What gets in the way of telling people that you love them?
Not just partners, spouses and friends, but people all around you.
Last year, I kept having an urge to send Valentine cards to my coworkers and employees. But I knew that most people would find that corny.
Why would an operational manager at a large corporation send cards to her employees? Don’t people grow out of that in the 4th grade?
That’s what held me back. I was afraid to be perceived as corny, even though I truly grew to love those that worked with me (in an “agape” sense, not a romantic one).
It’s probably very uncool to love your employees.
That is me, totally uncool.
The more I think about it, the more I am proud of that fact. I believe in a model of “servant leadership” in which the person who leads is actually in service to the people they lead.
And yet, I think it is the most effective way to lead people. To love them, to witness them grow, to help them attain their career goals… that was what made me effective in my previous role.
The clients I serve now? I love them too. Not in a creepy way. But in a way that shows how much I value them as capable individuals, striving toward growth and excellence. We often have similar insecurities. We are all in this together.
Never again will I let the fear of being “corny” get in the way of my ability to show love for people I value.A resolution for today and for the future. Life is too short to hold back.
**This is an edited post from January 2018. It is a relevant reminder for the workshop I have coming up on the 27th.**
I have noticed a lot of flyers in fitness centers and around bulletin boards that invite people to “become a better you.” I really dislike this slogan.
You are just fine the way you are. Right now. No exceptions. You are worthy of love, compassion and forgiveness. Just because you are human. In this moment, and always.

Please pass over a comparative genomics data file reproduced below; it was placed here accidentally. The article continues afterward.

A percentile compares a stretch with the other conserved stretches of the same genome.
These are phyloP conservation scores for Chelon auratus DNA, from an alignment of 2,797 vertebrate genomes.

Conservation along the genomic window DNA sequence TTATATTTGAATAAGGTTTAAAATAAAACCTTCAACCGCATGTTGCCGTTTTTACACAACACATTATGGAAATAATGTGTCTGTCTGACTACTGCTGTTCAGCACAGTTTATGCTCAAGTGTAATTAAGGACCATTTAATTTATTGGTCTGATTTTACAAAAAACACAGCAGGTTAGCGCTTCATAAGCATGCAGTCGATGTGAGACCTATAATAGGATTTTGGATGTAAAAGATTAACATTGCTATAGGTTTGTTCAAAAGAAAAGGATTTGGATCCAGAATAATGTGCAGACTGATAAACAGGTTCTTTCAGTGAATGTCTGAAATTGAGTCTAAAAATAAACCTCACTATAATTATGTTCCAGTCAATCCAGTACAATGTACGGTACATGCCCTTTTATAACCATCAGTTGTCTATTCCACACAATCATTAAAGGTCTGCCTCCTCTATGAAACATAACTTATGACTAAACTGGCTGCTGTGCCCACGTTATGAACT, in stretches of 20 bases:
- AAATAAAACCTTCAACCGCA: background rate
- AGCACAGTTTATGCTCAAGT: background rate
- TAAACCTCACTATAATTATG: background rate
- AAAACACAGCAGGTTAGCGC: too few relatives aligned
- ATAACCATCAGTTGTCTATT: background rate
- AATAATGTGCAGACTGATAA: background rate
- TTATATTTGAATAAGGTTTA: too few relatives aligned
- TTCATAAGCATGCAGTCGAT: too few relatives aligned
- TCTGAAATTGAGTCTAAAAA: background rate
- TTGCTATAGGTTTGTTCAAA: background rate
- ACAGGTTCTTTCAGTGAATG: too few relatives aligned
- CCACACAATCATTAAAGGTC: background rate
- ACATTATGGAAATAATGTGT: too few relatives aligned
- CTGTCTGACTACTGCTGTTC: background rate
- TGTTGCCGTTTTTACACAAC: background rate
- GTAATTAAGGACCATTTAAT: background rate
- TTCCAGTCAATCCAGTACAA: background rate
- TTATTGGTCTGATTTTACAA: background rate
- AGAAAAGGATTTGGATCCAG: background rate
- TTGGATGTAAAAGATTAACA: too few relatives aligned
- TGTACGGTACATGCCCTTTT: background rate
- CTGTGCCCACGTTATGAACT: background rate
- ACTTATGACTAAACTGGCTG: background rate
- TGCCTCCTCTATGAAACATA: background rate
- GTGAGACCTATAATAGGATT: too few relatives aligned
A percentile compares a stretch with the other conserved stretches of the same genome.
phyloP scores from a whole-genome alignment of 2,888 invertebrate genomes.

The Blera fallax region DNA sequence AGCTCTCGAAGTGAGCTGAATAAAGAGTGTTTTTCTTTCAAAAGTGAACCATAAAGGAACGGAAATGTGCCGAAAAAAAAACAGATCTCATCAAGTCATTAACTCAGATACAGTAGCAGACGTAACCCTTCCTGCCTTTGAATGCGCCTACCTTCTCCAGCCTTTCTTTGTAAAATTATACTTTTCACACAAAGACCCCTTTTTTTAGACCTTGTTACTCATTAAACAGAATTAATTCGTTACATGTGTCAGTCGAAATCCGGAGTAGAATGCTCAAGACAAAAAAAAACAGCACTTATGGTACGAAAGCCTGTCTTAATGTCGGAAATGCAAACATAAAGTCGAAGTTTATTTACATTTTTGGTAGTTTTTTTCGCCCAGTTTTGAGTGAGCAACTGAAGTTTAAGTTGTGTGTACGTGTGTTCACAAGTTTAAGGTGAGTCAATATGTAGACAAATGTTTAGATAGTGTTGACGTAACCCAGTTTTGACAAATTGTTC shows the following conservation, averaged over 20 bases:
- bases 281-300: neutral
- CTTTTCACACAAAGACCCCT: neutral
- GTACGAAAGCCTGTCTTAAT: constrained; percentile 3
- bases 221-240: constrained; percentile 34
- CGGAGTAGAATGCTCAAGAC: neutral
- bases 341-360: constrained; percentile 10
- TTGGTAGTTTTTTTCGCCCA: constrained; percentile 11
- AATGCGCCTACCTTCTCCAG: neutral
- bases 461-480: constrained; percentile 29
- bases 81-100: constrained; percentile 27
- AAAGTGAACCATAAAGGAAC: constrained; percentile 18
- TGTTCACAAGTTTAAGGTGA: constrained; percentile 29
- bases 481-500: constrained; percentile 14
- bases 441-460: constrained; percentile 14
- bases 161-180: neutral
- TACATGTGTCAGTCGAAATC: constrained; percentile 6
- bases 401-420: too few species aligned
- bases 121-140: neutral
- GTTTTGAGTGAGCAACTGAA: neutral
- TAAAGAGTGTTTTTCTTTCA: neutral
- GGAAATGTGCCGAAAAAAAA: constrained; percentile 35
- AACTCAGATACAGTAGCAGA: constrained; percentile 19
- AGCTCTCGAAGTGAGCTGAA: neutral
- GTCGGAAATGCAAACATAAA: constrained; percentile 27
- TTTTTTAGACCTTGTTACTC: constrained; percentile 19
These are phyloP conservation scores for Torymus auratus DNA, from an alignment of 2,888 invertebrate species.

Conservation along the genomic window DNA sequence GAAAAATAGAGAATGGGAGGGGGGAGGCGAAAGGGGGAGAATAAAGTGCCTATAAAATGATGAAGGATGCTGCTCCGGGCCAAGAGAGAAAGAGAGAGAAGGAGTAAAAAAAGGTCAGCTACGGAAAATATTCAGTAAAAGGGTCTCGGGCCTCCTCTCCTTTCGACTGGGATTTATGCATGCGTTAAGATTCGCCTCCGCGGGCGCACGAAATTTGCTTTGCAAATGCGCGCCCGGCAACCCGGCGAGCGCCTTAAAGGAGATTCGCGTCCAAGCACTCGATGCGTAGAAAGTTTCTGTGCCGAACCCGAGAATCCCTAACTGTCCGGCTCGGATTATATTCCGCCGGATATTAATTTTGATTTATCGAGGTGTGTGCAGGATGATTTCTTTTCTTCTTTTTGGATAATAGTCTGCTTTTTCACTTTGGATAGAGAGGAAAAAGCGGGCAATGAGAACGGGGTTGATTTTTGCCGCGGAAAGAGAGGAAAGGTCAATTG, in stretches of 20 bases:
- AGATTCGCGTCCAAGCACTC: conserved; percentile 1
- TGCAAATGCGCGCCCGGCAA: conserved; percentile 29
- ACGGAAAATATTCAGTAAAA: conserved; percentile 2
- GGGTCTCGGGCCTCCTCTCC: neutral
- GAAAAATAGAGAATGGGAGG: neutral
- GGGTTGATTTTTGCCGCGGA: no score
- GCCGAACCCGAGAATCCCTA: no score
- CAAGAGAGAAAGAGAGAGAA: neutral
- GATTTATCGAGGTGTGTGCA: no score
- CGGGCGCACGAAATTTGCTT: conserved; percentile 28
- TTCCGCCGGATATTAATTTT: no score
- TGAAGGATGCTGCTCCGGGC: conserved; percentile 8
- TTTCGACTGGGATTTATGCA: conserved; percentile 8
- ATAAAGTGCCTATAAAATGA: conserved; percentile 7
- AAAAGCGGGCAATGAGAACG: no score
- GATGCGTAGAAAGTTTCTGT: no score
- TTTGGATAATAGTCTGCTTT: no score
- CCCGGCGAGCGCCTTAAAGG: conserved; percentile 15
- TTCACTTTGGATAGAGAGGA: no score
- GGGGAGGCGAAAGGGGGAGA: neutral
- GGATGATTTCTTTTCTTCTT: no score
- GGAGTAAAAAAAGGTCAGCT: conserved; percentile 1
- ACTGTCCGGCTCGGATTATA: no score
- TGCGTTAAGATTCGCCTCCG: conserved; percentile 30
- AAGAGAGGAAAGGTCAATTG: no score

Are you perfect? No. Are you human? Yes. You are an imperfect human being in the process of growing and becoming, as are we all. And that is a beautiful thing.
Are there some things you wish to change about yourself? Probably. Most of us want to lose weight, make more money, become more patient, perhaps become better partners or spouses. And this is fine. But this does not mean we become “better” as people. If we cannot accept that we are fine, and worthy of love and compassion, in this moment and always, it will be much harder to grow and change.
What bothers me about this “better” you is that it implies the you RIGHT NOW is not enough. But that is never true. You are enough. You are doing your best and that is always enough. You are worthy. Always.
You will not become “better” if you lose weight. Perhaps your health will be better, and you will have less discomfort in your body and more vitality if you lose weight. Those are all worthy goals, and by all means strive for those goals if they are important to you. But you must accept yourself and who you are in this very moment to allow transformation to occur.
Does that sound paradoxical? I thought so at first when I encountered this idea. If I’m not striving and trying and working toward it, how can I be “better” at it? Certainly skills take practice, and many of us learned that working hard is the answer, or the way to riches, or even the way to God.
When you have goals that are important to you, absolutely you should work for them. Put the time in every day if you can. But realize that there is no “better” version of you that awaits. You may feel better about your skills, and you may accomplish great things. Wonderful! Congratulations!
But the YOU remains the same, lovable and worthy. Flawed and imperfect. And marvelously human, adaptable and growing all the time. If you accept all parts of yourself, the good and the bad, you begin to feel such compassion for yourself and others as well.
No person is better than another. We are all just doing our best, even if it seems like not everyone is trying. We actually are doing the best that we know. Try this belief on for a bit. When I really came to know this as true, it gave me so much peace. And ironically, my thinking and emotions evolved as I embraced this acceptance.
You are the BEST YOU right now. And that is enough. Let go of the struggle to become better. Accept who you are. Love and cherish your essence.
Throwback Thursday – an edited post from December 2017 that feels timely.
This time of year can be difficult, especially for anyone dealing with seasonal affective disorder (SAD) that may originate from the lack of light and lack of fresh air.
Symptoms I experience can include anxiety, the blues, and changes in my mood or appetite. Many of us have increased cravings for carbohydrates, and we may feel sluggish or have difficulty concentrating.
For several years, I have used exercise, dietary strategies such as a vitamin D supplement in the morning and magnesium at night. I try to get enough vegetables for their anti-oxidant properties and fiber, but in Minnesota nothing is fresh this time of year, so it can be difficult.